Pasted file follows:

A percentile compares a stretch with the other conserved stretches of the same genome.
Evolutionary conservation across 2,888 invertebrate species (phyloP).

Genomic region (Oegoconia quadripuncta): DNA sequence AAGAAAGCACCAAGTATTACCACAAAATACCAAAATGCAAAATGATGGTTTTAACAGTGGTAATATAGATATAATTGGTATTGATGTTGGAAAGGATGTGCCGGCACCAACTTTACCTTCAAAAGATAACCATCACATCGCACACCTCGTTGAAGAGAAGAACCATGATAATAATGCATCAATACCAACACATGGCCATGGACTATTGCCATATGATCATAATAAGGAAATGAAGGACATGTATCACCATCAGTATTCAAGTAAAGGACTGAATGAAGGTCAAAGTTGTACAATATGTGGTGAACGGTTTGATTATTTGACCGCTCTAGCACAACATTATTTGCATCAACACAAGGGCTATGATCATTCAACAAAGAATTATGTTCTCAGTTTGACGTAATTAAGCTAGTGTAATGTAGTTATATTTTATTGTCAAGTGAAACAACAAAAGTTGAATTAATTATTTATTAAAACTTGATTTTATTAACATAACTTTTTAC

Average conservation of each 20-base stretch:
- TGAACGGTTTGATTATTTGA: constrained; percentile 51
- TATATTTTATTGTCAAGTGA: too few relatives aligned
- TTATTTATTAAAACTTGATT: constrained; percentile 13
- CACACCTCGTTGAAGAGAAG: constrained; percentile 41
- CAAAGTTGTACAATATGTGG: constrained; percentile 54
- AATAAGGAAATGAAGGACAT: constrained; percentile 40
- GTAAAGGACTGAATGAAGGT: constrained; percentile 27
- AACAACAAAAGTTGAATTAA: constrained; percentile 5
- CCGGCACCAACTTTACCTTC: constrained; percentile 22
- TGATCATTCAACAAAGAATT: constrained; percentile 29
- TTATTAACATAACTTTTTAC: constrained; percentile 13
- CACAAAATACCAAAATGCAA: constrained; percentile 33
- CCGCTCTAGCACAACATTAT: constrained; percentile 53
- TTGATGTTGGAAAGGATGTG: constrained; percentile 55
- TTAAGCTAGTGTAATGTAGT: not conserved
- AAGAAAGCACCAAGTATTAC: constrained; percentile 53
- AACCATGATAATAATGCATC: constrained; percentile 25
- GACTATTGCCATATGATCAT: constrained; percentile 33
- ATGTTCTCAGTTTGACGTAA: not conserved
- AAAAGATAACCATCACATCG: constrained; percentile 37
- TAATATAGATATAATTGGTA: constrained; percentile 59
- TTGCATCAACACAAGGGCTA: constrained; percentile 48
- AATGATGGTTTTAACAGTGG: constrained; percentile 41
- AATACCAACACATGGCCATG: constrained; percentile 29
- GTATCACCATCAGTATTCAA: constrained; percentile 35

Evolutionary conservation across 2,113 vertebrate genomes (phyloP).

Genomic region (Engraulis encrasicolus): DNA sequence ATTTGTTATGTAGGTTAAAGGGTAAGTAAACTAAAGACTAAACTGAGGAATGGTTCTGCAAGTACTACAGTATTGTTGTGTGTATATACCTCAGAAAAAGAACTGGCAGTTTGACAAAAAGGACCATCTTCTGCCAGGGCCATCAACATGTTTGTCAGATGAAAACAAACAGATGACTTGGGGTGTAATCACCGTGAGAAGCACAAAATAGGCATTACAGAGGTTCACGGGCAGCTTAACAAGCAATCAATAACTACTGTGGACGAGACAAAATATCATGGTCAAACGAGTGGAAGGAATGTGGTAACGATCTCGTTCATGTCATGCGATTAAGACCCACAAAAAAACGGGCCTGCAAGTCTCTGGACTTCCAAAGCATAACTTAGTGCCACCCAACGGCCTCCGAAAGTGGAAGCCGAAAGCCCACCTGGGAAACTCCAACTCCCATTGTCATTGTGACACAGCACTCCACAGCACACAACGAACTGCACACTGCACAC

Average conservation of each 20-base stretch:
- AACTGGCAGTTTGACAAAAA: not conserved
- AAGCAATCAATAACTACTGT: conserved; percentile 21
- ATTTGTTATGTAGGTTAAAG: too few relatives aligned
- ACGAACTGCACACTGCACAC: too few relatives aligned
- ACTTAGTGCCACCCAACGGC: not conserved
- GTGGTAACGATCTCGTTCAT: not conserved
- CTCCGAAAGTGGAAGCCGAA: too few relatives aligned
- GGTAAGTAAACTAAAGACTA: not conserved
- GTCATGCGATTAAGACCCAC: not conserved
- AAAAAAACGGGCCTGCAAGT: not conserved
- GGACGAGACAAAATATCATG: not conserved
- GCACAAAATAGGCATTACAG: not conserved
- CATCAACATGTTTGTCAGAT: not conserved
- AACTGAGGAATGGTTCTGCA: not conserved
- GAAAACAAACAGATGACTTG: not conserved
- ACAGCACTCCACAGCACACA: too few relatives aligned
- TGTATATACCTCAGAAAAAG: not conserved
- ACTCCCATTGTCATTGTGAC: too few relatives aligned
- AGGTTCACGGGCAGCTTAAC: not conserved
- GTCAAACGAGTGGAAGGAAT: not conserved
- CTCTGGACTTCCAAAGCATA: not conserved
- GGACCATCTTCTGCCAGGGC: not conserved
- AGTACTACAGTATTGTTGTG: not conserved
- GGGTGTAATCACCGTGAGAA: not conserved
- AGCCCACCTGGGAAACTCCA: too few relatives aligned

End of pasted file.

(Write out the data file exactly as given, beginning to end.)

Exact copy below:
A percentile compares a stretch with the other conserved stretches of the same genome.
Evolutionary conservation across 2,888 invertebrate species (phyloP).

Genomic region (Oegoconia quadripuncta): DNA sequence AAGAAAGCACCAAGTATTACCACAAAATACCAAAATGCAAAATGATGGTTTTAACAGTGGTAATATAGATATAATTGGTATTGATGTTGGAAAGGATGTGCCGGCACCAACTTTACCTTCAAAAGATAACCATCACATCGCACACCTCGTTGAAGAGAAGAACCATGATAATAATGCATCAATACCAACACATGGCCATGGACTATTGCCATATGATCATAATAAGGAAATGAAGGACATGTATCACCATCAGTATTCAAGTAAAGGACTGAATGAAGGTCAAAGTTGTACAATATGTGGTGAACGGTTTGATTATTTGACCGCTCTAGCACAACATTATTTGCATCAACACAAGGGCTATGATCATTCAACAAAGAATTATGTTCTCAGTTTGACGTAATTAAGCTAGTGTAATGTAGTTATATTTTATTGTCAAGTGAAACAACAAAAGTTGAATTAATTATTTATTAAAACTTGATTTTATTAACATAACTTTTTAC

Average conservation of each 20-base stretch:
- TGAACGGTTTGATTATTTGA: constrained; percentile 51
- TATATTTTATTGTCAAGTGA: too few relatives aligned
- TTATTTATTAAAACTTGATT: constrained; percentile 13
- CACACCTCGTTGAAGAGAAG: constrained; percentile 41
- CAAAGTTGTACAATATGTGG: constrained; percentile 54
- AATAAGGAAATGAAGGACAT: constrained; percentile 40
- GTAAAGGACTGAATGAAGGT: constrained; percentile 27
- AACAACAAAAGTTGAATTAA: constrained; percentile 5
- CCGGCACCAACTTTACCTTC: constrained; percentile 22
- TGATCATTCAACAAAGAATT: constrained; percentile 29
- TTATTAACATAACTTTTTAC: constrained; percentile 13
- CACAAAATACCAAAATGCAA: constrained; percentile 33
- CCGCTCTAGCACAACATTAT: constrained; percentile 53
- TTGATGTTGGAAAGGATGTG: constrained; percentile 55
- TTAAGCTAGTGTAATGTAGT: not conserved
- AAGAAAGCACCAAGTATTAC: constrained; percentile 53
- AACCATGATAATAATGCATC: constrained; percentile 25
- GACTATTGCCATATGATCAT: constrained; percentile 33
- ATGTTCTCAGTTTGACGTAA: not conserved
- AAAAGATAACCATCACATCG: constrained; percentile 37
- TAATATAGATATAATTGGTA: constrained; percentile 59
- TTGCATCAACACAAGGGCTA: constrained; percentile 48
- AATGATGGTTTTAACAGTGG: constrained; percentile 41
- AATACCAACACATGGCCATG: constrained; percentile 29
- GTATCACCATCAGTATTCAA: constrained; percentile 35

Evolutionary conservation across 2,113 vertebrate genomes (phyloP).

Genomic region (Engraulis encrasicolus): DNA sequence ATTTGTTATGTAGGTTAAAGGGTAAGTAAACTAAAGACTAAACTGAGGAATGGTTCTGCAAGTACTACAGTATTGTTGTGTGTATATACCTCAGAAAAAGAACTGGCAGTTTGACAAAAAGGACCATCTTCTGCCAGGGCCATCAACATGTTTGTCAGATGAAAACAAACAGATGACTTGGGGTGTAATCACCGTGAGAAGCACAAAATAGGCATTACAGAGGTTCACGGGCAGCTTAACAAGCAATCAATAACTACTGTGGACGAGACAAAATATCATGGTCAAACGAGTGGAAGGAATGTGGTAACGATCTCGTTCATGTCATGCGATTAAGACCCACAAAAAAACGGGCCTGCAAGTCTCTGGACTTCCAAAGCATAACTTAGTGCCACCCAACGGCCTCCGAAAGTGGAAGCCGAAAGCCCACCTGGGAAACTCCAACTCCCATTGTCATTGTGACACAGCACTCCACAGCACACAACGAACTGCACACTGCACAC

Average conservation of each 20-base stretch:
- AACTGGCAGTTTGACAAAAA: not conserved
- AAGCAATCAATAACTACTGT: conserved; percentile 21
- ATTTGTTATGTAGGTTAAAG: too few relatives aligned
- ACGAACTGCACACTGCACAC: too few relatives aligned
- ACTTAGTGCCACCCAACGGC: not conserved
- GTGGTAACGATCTCGTTCAT: not conserved
- CTCCGAAAGTGGAAGCCGAA: too few relatives aligned
- GGTAAGTAAACTAAAGACTA: not conserved
- GTCATGCGATTAAGACCCAC: not conserved
- AAAAAAACGGGCCTGCAAGT: not conserved
- GGACGAGACAAAATATCATG: not conserved
- GCACAAAATAGGCATTACAG: not conserved
- CATCAACATGTTTGTCAGAT: not conserved
- AACTGAGGAATGGTTCTGCA: not conserved
- GAAAACAAACAGATGACTTG: not conserved
- ACAGCACTCCACAGCACACA: too few relatives aligned
- TGTATATACCTCAGAAAAAG: not conserved
- ACTCCCATTGTCATTGTGAC: too few relatives aligned
- AGGTTCACGGGCAGCTTAAC: not conserved
- GTCAAACGAGTGGAAGGAAT: not conserved
- CTCTGGACTTCCAAAGCATA: not conserved
- GGACCATCTTCTGCCAGGGC: not conserved
- AGTACTACAGTATTGTTGTG: not conserved
- GGGTGTAATCACCGTGAGAA: not conserved
- AGCCCACCTGGGAAACTCCA: too few relatives aligned